From the time thatsamurai existed through to today, Hakone has been a destination to soothe one’s body and soul | MARY HIRATA MCJILTON
For centuries, Hakone in Kanagawa Prefecture has been a destination for people to relax and enjoy its famousonsens (natural hot springs). Just over an hour away from Tokyo, it’s an easy getaway from the city and has numerous activities to enjoy including hiking, art museums, traditional craft-making and all its delicious local food.
Early Monday morning, I hopped on the Limited Express Romancecar to take the comfortable 73 minute train ride from Shinjuku station to Hakone-Yumoto station. The reserved-seating Romancecar comes frequently (roughly every 20 minutes) and a ticket can be easily purchased at the station or booked in advance online (English available). There is also an exclusive observation Romancecar (Train Code: VSE and GSE) with a spectacular view.
Romancecar reservations: https://www.odakyu.jp/english/romancecar/
Romancecar GSE that has an exclusive view | MARY HIRATA MCJILTON
Hakone-Yumoto station is surrounded by a beautiful green forest with a shopping arcade out front. Most shops open at 9am, just as I was embarking on my journey.
A luxurious and polished look makes the 73 minute ride much more comfortable than the daily commute | MARY HIRATA MCJILTON
MURAKAMI: UMEBOSHI (PICKLED PLUM)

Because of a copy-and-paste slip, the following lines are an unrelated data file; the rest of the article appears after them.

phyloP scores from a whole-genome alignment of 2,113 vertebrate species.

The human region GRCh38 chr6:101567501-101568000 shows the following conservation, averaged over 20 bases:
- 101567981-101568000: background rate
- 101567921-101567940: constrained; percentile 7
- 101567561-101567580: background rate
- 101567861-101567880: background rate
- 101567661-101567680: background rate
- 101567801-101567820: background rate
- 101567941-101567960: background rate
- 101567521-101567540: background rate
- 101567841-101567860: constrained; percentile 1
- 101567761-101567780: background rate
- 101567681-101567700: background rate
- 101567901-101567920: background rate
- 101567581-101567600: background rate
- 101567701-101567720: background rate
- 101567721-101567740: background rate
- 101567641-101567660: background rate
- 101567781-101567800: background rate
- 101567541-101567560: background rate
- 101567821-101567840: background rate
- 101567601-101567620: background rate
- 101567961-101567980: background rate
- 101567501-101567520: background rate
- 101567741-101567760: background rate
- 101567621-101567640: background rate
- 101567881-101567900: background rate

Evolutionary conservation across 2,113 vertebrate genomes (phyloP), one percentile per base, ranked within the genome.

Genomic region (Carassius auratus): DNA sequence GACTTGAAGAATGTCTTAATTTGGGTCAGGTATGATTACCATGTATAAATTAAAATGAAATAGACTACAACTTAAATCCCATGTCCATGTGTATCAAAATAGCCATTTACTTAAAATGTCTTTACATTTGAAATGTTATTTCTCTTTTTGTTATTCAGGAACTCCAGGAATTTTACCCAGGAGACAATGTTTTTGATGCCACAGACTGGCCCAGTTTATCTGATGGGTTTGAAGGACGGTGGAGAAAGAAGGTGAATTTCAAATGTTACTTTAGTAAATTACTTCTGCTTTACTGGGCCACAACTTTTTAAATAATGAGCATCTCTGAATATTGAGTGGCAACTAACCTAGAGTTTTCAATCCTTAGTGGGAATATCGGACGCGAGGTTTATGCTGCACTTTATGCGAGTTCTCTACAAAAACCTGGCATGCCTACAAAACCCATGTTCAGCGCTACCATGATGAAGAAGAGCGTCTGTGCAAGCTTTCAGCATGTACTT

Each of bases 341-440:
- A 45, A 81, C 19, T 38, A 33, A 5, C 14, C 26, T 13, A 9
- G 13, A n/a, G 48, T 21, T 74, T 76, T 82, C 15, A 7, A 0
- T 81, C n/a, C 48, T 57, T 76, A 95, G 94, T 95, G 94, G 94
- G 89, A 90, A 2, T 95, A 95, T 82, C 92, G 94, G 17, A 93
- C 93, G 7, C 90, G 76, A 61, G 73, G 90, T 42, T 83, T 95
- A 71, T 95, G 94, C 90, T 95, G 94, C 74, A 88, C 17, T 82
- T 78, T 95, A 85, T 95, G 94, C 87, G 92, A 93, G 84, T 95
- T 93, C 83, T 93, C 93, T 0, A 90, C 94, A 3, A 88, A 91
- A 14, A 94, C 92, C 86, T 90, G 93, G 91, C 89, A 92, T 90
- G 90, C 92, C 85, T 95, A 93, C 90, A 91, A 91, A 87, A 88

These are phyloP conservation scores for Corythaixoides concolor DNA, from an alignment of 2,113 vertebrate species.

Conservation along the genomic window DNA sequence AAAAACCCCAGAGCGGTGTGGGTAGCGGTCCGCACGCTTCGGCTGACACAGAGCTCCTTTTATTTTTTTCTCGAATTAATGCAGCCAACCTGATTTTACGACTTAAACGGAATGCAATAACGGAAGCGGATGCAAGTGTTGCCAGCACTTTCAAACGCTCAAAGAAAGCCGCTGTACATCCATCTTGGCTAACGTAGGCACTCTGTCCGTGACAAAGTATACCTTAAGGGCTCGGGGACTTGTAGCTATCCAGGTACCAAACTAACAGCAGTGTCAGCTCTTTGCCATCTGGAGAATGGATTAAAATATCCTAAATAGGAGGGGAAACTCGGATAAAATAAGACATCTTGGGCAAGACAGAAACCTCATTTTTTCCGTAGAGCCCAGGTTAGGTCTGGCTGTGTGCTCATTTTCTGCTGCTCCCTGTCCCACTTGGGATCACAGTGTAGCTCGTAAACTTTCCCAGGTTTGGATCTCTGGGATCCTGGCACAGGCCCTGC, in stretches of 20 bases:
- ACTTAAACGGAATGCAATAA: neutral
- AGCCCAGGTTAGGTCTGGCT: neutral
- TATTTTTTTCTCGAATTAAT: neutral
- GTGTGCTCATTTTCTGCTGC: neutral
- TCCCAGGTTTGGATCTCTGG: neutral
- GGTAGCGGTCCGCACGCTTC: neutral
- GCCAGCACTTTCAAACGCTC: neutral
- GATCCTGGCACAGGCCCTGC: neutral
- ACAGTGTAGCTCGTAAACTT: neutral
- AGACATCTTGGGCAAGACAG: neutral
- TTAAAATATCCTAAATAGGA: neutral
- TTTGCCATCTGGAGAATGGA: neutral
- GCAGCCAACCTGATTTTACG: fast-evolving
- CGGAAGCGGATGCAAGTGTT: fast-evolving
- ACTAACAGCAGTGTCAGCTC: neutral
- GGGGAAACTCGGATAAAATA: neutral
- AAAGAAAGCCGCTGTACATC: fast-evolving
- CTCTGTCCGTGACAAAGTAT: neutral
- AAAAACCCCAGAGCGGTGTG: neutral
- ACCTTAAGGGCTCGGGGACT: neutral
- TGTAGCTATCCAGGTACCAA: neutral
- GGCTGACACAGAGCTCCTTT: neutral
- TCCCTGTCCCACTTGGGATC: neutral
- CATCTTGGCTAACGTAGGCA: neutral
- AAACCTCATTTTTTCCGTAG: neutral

A lady greeted me from a store with a European-style, brick exterior and a green rectangular nameboard: “村上梅干し店 (Murakami Umeboshi Shop)”. Inside the shop, piles ofumeboshi (sour pickled plums) neatly lined the open case refrigerators. Umeboshi brings back fond memories of myobaachan (grandmother) who made the juiciest, sourest umeboshi.
The Murakami family moved to Hakone 75 years ago and sells umeboshi made fromume (Japanese sour plums) that are grown in Japan and combined with salt, with no artificial additives. Because the ingredients are very simple, the level of sodium is key in creating the different types of umeboshi. There are also varieties made by addingshiso (a Japanese herb related to the mint family) or even chili flakes.
Murakami’s special collection ofumeboshineatly lined up in rows | MARY HIRATA MCJILTON
The kind shop owner allowed me to try their chili umeboshi and their 18% sodium umeboshi. The bright umeboshi soaked in juicy red chili flakes was surprisingly sweet with a hint of piquant juice while the 18% sodium umeboshi, which the owner said was the best and most traditional in his shop, reminded me of my obaachan's sour umeboshi.
The soroban (abacus) Murakami has been using for 80 years | MARY HIRATA MCJILTON
Murakami’s owner with his radiant smile gazing at his umeboshi family business | MARY HIRATA MCJILTON
Address: 702 Yumoto, Hakone, Ashigarashimo District, Kanagawa 250-0311
TOKUZOMARU: AWABI (ABALONE) SKEWERS
Butter-shoyu is a fusion of a western essential ingredient, butter, and a Japanese one, soy sauce. Combined they are the perfect match, elevating any grilled or sautéed dish.
I happened to pass by Tokuzomaru, a seafood specialty shop, and immediately decided to order theawabi (abalone) skewer displayed on the menu board. Awabi is a palm-sized shellfish that is often served atryokans (traditional Japanese inns) and is considered to be a delicacy in Japan.
Tokuzomaru’s selection of grilled skewers | MARY HIRATA MCJILTON